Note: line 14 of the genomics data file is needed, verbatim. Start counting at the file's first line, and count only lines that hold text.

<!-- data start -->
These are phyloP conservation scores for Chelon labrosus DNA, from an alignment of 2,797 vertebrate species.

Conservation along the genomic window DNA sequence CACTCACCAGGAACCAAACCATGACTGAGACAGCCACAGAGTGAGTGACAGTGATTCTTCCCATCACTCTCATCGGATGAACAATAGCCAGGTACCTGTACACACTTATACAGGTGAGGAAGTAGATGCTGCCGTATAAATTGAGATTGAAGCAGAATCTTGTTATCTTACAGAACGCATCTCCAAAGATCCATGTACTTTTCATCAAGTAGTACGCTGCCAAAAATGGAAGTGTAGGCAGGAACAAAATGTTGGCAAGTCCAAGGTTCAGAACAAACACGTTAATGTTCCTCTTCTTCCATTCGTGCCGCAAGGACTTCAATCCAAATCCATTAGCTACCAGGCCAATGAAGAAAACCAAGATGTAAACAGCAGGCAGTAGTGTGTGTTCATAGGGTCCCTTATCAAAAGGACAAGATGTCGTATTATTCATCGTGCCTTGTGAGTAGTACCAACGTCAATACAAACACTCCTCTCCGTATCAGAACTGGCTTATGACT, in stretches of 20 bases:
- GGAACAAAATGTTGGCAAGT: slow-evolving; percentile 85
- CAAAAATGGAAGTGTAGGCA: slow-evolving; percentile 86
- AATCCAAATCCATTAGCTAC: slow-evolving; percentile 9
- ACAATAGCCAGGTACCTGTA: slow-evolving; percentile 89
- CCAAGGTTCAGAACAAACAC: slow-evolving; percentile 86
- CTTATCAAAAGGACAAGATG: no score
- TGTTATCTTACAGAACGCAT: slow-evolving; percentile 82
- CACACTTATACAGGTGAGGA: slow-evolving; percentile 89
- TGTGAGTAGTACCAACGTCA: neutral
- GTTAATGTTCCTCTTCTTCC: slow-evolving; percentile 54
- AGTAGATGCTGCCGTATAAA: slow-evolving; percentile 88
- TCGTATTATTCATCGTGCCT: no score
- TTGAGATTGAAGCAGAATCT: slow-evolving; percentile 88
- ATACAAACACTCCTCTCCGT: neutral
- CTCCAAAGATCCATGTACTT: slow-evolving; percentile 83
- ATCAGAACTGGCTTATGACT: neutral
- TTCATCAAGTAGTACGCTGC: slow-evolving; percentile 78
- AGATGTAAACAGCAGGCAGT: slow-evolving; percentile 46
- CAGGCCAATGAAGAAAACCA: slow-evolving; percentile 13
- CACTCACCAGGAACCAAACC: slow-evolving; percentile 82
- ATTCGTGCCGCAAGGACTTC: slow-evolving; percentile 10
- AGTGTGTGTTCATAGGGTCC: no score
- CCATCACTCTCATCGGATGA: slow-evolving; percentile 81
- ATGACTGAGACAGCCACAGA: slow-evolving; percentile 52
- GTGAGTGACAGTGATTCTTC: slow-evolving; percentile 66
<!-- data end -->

- TCGTATTATTCATCGTGCCT: no score